Wednesday, May 09, 2012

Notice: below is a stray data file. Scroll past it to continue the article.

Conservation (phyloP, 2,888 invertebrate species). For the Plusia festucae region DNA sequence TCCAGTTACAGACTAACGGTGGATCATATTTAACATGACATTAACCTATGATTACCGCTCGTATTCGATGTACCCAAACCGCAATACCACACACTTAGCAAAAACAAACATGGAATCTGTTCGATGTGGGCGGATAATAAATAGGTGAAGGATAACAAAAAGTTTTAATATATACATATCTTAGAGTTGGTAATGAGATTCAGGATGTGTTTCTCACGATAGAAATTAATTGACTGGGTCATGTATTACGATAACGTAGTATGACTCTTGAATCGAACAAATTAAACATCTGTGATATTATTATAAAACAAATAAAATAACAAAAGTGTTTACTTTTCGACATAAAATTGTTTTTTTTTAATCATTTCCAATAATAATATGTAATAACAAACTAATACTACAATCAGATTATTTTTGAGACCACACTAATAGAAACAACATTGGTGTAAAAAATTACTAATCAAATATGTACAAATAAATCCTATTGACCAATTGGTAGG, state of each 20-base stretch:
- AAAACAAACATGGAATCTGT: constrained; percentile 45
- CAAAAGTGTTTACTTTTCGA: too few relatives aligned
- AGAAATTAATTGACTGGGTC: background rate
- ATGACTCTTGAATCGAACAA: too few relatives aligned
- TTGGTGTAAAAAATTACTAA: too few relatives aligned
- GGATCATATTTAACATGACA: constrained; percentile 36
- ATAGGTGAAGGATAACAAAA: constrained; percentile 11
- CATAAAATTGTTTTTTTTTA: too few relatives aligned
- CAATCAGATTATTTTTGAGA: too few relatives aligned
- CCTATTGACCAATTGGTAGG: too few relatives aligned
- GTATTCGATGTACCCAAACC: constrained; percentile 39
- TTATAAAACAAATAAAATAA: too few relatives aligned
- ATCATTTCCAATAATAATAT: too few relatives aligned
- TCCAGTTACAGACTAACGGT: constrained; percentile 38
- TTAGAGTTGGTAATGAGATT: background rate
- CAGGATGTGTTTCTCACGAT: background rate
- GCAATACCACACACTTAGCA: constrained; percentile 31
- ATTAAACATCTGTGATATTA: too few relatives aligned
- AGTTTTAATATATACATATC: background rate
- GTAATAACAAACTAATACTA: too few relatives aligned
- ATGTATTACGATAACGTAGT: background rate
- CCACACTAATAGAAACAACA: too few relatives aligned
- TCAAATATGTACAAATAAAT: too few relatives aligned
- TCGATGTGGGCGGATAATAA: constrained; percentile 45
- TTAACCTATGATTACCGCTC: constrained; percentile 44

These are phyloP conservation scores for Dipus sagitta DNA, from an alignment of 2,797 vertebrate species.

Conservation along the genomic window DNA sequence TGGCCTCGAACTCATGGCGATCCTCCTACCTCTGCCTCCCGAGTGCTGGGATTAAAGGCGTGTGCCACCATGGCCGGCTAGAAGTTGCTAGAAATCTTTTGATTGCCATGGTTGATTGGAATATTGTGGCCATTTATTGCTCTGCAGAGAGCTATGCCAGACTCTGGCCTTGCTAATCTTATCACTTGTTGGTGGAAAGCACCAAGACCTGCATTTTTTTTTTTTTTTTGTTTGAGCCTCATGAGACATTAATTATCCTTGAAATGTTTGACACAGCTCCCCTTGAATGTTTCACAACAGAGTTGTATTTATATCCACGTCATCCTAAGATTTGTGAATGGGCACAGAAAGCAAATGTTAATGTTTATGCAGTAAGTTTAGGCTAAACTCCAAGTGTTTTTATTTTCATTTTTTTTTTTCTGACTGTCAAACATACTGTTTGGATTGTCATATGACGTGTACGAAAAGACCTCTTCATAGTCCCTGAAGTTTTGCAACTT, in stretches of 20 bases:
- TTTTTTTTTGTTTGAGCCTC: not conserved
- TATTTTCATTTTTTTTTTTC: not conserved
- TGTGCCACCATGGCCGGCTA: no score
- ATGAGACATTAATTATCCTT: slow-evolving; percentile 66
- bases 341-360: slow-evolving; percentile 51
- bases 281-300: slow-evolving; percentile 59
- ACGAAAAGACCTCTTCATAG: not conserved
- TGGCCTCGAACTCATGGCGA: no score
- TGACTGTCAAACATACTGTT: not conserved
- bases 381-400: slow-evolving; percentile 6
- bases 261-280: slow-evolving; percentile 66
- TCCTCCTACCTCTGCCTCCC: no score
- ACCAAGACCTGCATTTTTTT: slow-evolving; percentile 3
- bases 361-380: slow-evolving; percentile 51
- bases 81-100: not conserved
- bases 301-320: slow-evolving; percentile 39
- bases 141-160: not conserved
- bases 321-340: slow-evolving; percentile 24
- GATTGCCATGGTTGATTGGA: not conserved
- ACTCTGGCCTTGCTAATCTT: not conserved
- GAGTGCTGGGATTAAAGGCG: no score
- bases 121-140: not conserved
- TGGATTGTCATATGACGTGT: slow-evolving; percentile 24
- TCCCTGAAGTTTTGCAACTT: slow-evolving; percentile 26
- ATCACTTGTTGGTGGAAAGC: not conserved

Our crossing is going very well so far (touch wood).  Today we put the spinnaker up at 0900 and flew it until 0100 and then we had a perfect takedown while bathed in moonlight.  The moon is just past full so we have it for most of the night, it gets up about an hour later each night.  We left just before the full moon so have enjoyed it's beauty and light for most of the night hours.  I watched it come up the other night, how come I don't remember watching a moon rise in Yellowknife. In the dead dark of the open sea when it rises it lights up the eastern sky, just as a sunrise might. Then the large glowing yellowy orange orb rises and lights up the sky.  There is a planet, either Venus or Mars which shines brightly on the western horizon every night.  Before the moon comes up, the starlight bounces off the waves, it has amazing light. When the spinnaker was flying in the dark our nav lights shone on it from the top of the mast.  It was flying on the starboard side which meant it glowed green as it billowed out around the reefed main, magic! The other night I was down below checking on navigation on the computer when I heard a weird noise in the cockpit.  I looked out and there was a stunned looking boobie sitting in the cockpit.  I think it must have been hit by the wind generator as it tried to land on the solar panels.  I took a picture and it didn't move.  I was trying to figure out how to get it out of the cockpit without getting attacked by it's very sharp bill when Barry got up.  After putting on a pair of gloves he just lifted up the cushion and dumped it overboard.  There was a little blood on the cushions, I hope it didn't break a wing or anything, and that it was just a little stunned. We have a schedule on our ham radio twice a day with 4 other cruisers who are crossing at the same time as we are.  One of them is a Brazilian and he is a little excitable. He got some information that there was a cyclone brewing along our path to Rodriguez. He threw everyone into a tizzy.  We downloaded Grib files, weather reports and were going  to get a weather fax, we could find no indications of a storm brewing.  When we got together on the radio again, we found out the cyclone was in East Timor which is just north of Australia. We are over 2000 nm away from there and there is no way the cyclone's path would head this way.  Even though we figured out where this was he was still worried about it today.  He projected that if it moved at 100 miles a day it would reach our area in 20 days, so what, we will be safely at anchor in a secure harbour at the time.  I guess he just has a fiery Latin temperament and needs something to worry about, but I wish he would stop going on about it on the radio. It was an interesting exercise in what the yacht's would do, the ones neared the equator were going to head back north and hang about outside the cyclone belt.  We thought we would just proceed at speed, using the motor to go as fast as we could to make landfall.  The boat only 100 miles behind us did not think he could make it to Rodriguez in time and was going to head back north.  Thank goodness we don't have to follow through on any of those scenarios.   Rodriguez is by all accounts a very nice place.  It is populated by freed slaves that were brought to Mauritius to work in sugar cane, I think.  I am looking forward to exploring the island and getting to know the people and it's culture.  A long time ago it was French and then was conceded to the British in the 1800's (I think), so all the official paperwork will be done in English but the locals speak French.  I am hoping to take some lessons so both Barry and  I can improve  our grasp of the language.  We will probably be in Rodriguez for a month and maybe up to three months in Mauritius, a good length of time to improve our language skills. Apparently there is a good French bakery on the island so baguettes here we come and my mouth is watering for fresh fruits and veggies.